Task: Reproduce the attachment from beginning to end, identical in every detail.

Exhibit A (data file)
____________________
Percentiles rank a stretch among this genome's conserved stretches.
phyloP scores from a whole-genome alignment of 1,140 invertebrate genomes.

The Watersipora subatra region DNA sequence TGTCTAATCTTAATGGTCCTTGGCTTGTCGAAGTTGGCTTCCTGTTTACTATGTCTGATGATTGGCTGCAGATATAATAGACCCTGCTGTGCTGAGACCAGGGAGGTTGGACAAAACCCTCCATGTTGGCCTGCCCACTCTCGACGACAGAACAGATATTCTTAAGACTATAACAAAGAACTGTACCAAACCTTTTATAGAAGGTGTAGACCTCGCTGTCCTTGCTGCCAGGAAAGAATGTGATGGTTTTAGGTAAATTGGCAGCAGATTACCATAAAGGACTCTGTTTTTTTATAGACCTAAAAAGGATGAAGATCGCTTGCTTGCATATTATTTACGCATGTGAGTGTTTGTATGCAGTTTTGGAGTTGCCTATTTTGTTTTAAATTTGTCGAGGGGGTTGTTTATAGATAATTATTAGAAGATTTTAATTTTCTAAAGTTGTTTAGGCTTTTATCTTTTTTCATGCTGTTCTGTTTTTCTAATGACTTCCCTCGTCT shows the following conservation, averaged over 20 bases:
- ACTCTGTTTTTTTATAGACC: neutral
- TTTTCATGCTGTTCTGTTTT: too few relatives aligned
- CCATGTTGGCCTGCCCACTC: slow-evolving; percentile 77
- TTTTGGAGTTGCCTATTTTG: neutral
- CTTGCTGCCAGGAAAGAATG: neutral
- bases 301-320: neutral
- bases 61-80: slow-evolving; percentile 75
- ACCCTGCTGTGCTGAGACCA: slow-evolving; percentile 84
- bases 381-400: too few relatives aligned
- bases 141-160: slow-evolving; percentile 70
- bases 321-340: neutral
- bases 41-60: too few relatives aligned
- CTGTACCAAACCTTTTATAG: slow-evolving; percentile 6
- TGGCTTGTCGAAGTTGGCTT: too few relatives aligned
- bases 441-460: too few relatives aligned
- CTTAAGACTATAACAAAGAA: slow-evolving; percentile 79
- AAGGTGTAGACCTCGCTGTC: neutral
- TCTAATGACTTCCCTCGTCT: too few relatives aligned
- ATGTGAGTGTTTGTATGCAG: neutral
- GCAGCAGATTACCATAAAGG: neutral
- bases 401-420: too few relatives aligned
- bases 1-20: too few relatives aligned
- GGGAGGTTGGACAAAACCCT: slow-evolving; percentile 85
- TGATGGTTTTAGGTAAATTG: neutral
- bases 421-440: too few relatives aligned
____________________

Percentiles rank a stretch among this genome's conserved stretches.
phyloP scores from a whole-genome alignment of 1,140 invertebrate genomes.

The Watersipora subatra region DNA sequence TGTCTAATCTTAATGGTCCTTGGCTTGTCGAAGTTGGCTTCCTGTTTACTATGTCTGATGATTGGCTGCAGATATAATAGACCCTGCTGTGCTGAGACCAGGGAGGTTGGACAAAACCCTCCATGTTGGCCTGCCCACTCTCGACGACAGAACAGATATTCTTAAGACTATAACAAAGAACTGTACCAAACCTTTTATAGAAGGTGTAGACCTCGCTGTCCTTGCTGCCAGGAAAGAATGTGATGGTTTTAGGTAAATTGGCAGCAGATTACCATAAAGGACTCTGTTTTTTTATAGACCTAAAAAGGATGAAGATCGCTTGCTTGCATATTATTTACGCATGTGAGTGTTTGTATGCAGTTTTGGAGTTGCCTATTTTGTTTTAAATTTGTCGAGGGGGTTGTTTATAGATAATTATTAGAAGATTTTAATTTTCTAAAGTTGTTTAGGCTTTTATCTTTTTTCATGCTGTTCTGTTTTTCTAATGACTTCCCTCGTCT shows the following conservation, averaged over 20 bases:
- ACTCTGTTTTTTTATAGACC: neutral
- TTTTCATGCTGTTCTGTTTT: too few relatives aligned
- CCATGTTGGCCTGCCCACTC: slow-evolving; percentile 77
- TTTTGGAGTTGCCTATTTTG: neutral
- CTTGCTGCCAGGAAAGAATG: neutral
- bases 301-320: neutral
- bases 61-80: slow-evolving; percentile 75
- ACCCTGCTGTGCTGAGACCA: slow-evolving; percentile 84
- bases 381-400: too few relatives aligned
- bases 141-160: slow-evolving; percentile 70
- bases 321-340: neutral
- bases 41-60: too few relatives aligned
- CTGTACCAAACCTTTTATAG: slow-evolving; percentile 6
- TGGCTTGTCGAAGTTGGCTT: too few relatives aligned
- bases 441-460: too few relatives aligned
- CTTAAGACTATAACAAAGAA: slow-evolving; percentile 79
- AAGGTGTAGACCTCGCTGTC: neutral
- TCTAATGACTTCCCTCGTCT: too few relatives aligned
- ATGTGAGTGTTTGTATGCAG: neutral
- GCAGCAGATTACCATAAAGG: neutral
- bases 401-420: too few relatives aligned
- bases 1-20: too few relatives aligned
- GGGAGGTTGGACAAAACCCT: slow-evolving; percentile 85
- TGATGGTTTTAGGTAAATTG: neutral
- bases 421-440: too few relatives aligned